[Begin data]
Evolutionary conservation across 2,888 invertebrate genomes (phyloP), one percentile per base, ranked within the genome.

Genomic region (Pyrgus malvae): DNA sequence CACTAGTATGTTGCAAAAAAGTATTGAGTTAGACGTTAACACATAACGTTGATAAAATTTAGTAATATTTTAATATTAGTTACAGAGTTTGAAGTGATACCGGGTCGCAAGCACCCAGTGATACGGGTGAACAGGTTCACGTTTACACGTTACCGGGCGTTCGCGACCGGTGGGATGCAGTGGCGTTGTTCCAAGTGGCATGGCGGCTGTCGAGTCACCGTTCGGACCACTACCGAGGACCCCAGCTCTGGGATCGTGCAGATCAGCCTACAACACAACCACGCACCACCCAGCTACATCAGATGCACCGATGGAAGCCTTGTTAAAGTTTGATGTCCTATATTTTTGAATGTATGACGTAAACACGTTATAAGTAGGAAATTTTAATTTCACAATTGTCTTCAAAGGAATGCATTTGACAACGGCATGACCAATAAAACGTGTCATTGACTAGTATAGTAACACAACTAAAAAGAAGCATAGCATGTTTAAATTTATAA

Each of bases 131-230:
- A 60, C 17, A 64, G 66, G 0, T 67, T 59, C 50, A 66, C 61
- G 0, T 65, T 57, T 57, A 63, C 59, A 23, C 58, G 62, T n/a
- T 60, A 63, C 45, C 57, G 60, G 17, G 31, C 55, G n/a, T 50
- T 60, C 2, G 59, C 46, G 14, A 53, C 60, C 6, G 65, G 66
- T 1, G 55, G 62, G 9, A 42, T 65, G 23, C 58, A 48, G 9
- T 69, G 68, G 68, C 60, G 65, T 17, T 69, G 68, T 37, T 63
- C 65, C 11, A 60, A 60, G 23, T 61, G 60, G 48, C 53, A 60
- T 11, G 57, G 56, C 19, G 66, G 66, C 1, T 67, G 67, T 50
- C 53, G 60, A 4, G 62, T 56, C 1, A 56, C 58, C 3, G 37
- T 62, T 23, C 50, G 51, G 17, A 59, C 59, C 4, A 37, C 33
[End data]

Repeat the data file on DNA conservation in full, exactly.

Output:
Evolutionary conservation across 2,888 invertebrate genomes (phyloP), one percentile per base, ranked within the genome.

Genomic region (Pyrgus malvae): DNA sequence CACTAGTATGTTGCAAAAAAGTATTGAGTTAGACGTTAACACATAACGTTGATAAAATTTAGTAATATTTTAATATTAGTTACAGAGTTTGAAGTGATACCGGGTCGCAAGCACCCAGTGATACGGGTGAACAGGTTCACGTTTACACGTTACCGGGCGTTCGCGACCGGTGGGATGCAGTGGCGTTGTTCCAAGTGGCATGGCGGCTGTCGAGTCACCGTTCGGACCACTACCGAGGACCCCAGCTCTGGGATCGTGCAGATCAGCCTACAACACAACCACGCACCACCCAGCTACATCAGATGCACCGATGGAAGCCTTGTTAAAGTTTGATGTCCTATATTTTTGAATGTATGACGTAAACACGTTATAAGTAGGAAATTTTAATTTCACAATTGTCTTCAAAGGAATGCATTTGACAACGGCATGACCAATAAAACGTGTCATTGACTAGTATAGTAACACAACTAAAAAGAAGCATAGCATGTTTAAATTTATAA

Each of bases 131-230:
- A 60, C 17, A 64, G 66, G 0, T 67, T 59, C 50, A 66, C 61
- G 0, T 65, T 57, T 57, A 63, C 59, A 23, C 58, G 62, T n/a
- T 60, A 63, C 45, C 57, G 60, G 17, G 31, C 55, G n/a, T 50
- T 60, C 2, G 59, C 46, G 14, A 53, C 60, C 6, G 65, G 66
- T 1, G 55, G 62, G 9, A 42, T 65, G 23, C 58, A 48, G 9
- T 69, G 68, G 68, C 60, G 65, T 17, T 69, G 68, T 37, T 63
- C 65, C 11, A 60, A 60, G 23, T 61, G 60, G 48, C 53, A 60
- T 11, G 57, G 56, C 19, G 66, G 66, C 1, T 67, G 67, T 50
- C 53, G 60, A 4, G 62, T 56, C 1, A 56, C 58, C 3, G 37
- T 62, T 23, C 50, G 51, G 17, A 59, C 59, C 4, A 37, C 33